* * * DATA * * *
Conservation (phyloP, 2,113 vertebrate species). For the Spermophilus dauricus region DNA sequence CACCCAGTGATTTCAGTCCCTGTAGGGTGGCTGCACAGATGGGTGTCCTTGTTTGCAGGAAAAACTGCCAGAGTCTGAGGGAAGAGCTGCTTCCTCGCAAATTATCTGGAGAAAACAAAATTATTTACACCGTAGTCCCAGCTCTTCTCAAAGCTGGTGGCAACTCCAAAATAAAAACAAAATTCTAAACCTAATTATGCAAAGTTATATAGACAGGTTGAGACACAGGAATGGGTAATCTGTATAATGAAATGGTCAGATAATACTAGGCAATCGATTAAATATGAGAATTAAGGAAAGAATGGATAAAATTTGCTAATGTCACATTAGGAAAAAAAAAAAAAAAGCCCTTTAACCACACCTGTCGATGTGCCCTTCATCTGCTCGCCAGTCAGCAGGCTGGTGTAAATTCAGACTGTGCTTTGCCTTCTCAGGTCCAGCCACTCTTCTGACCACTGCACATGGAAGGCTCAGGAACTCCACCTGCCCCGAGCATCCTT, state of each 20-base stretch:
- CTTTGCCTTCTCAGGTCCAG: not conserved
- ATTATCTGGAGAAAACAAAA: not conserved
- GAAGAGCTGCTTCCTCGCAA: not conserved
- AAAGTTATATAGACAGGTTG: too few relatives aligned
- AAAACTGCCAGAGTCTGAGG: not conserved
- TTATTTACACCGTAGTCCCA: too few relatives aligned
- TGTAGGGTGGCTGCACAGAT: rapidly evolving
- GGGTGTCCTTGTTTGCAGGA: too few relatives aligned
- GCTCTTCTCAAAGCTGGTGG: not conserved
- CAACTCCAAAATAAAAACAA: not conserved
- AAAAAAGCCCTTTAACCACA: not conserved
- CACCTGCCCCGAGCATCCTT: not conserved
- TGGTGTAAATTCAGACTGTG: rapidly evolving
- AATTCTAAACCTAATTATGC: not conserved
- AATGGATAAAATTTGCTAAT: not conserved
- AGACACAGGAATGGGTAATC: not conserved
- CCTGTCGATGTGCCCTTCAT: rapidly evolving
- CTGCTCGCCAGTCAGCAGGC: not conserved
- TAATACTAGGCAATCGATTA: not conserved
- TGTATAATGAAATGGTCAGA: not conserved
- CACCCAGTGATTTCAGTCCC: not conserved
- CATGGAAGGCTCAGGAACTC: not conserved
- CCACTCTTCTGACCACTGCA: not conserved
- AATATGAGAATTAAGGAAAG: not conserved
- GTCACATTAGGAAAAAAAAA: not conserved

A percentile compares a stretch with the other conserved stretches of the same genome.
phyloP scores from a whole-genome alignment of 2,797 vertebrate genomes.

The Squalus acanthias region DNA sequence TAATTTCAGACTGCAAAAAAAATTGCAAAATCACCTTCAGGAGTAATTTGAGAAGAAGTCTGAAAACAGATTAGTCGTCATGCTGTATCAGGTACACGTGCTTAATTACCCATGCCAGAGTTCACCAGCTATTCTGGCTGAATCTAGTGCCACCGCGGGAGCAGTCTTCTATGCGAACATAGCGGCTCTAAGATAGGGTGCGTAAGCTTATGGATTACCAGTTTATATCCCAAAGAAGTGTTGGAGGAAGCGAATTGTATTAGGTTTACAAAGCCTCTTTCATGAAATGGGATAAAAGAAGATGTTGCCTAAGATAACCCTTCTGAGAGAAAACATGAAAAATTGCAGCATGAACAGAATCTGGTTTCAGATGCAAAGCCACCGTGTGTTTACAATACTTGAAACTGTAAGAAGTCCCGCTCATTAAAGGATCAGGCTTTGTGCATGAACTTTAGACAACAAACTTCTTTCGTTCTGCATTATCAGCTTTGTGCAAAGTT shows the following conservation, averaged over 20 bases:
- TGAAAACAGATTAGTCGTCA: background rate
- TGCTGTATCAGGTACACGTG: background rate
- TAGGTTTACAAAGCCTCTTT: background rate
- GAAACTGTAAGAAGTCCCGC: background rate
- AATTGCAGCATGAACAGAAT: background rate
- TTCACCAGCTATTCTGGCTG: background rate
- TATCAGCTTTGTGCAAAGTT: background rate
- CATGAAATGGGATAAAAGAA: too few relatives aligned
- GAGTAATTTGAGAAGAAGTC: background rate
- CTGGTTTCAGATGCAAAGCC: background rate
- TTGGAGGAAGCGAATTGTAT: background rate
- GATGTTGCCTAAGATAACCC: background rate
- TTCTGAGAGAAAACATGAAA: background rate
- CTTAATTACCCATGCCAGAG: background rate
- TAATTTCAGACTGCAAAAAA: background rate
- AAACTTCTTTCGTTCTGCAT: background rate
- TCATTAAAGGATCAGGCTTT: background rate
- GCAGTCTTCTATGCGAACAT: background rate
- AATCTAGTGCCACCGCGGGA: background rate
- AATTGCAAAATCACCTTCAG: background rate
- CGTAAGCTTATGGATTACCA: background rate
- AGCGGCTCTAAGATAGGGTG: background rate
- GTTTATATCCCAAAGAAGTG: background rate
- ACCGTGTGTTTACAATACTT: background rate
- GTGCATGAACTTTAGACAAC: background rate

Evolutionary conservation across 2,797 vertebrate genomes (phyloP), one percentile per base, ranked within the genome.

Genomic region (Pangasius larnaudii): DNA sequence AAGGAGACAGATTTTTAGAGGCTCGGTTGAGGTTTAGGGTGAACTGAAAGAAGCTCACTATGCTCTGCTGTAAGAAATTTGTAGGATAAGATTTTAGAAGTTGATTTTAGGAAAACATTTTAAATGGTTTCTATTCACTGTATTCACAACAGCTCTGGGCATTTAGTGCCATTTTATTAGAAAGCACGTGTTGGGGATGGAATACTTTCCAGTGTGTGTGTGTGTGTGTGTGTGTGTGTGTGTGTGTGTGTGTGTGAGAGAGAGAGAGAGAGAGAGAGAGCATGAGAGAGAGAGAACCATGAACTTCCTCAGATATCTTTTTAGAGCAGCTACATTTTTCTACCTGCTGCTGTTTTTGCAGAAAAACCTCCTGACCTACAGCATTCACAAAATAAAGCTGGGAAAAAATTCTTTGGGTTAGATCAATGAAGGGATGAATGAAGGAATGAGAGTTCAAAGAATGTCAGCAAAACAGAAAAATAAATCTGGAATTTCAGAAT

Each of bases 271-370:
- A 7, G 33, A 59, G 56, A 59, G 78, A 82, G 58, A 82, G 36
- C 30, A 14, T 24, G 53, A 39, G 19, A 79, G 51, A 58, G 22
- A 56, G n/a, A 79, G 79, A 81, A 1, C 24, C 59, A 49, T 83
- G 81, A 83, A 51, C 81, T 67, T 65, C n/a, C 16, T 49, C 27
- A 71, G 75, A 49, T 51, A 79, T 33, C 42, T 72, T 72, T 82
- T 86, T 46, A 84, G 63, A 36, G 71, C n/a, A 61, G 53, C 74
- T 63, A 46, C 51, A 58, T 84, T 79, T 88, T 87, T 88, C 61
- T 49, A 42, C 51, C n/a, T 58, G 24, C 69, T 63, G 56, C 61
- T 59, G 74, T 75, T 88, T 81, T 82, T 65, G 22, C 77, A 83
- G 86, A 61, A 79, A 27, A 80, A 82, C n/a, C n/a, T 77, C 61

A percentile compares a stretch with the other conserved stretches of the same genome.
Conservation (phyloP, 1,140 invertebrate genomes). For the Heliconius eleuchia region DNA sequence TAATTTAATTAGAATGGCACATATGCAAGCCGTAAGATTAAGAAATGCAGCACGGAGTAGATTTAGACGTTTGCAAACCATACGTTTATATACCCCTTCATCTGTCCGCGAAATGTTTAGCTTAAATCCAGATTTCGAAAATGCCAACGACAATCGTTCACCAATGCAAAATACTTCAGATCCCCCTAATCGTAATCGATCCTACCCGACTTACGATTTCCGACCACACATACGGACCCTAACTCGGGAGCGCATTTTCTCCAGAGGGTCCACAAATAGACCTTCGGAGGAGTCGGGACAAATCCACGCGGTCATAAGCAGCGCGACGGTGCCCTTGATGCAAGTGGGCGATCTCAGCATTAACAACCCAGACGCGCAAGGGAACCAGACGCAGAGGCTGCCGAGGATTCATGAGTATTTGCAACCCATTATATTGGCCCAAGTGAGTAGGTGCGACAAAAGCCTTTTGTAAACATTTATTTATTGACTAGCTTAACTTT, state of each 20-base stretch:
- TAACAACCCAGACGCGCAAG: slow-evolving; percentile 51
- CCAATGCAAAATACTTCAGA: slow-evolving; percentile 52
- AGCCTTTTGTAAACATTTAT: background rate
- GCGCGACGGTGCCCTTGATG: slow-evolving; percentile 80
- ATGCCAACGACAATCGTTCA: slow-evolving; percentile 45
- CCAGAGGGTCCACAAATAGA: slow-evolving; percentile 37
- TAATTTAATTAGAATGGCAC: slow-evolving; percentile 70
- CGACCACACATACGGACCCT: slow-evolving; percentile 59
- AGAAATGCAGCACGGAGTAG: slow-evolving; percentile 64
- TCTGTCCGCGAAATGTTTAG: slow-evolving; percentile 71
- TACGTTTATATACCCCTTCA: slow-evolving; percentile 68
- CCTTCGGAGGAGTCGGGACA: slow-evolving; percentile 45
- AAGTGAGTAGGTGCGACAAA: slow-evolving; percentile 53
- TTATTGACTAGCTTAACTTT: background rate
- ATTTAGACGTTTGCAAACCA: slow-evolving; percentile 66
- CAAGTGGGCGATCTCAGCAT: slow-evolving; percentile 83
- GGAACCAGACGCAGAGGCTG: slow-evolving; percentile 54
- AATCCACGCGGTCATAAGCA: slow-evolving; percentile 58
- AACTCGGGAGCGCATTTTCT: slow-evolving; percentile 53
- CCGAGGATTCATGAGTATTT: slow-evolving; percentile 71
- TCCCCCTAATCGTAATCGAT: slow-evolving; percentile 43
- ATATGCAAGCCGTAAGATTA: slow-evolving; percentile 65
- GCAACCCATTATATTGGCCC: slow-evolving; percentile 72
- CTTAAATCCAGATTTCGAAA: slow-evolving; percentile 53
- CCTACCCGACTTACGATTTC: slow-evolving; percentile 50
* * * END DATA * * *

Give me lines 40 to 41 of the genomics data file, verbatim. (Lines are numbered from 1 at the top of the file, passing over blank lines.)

- TTGGAGGAAGCGAATTGTAT: background rate
- GATGTTGCCTAAGATAACCC: background rate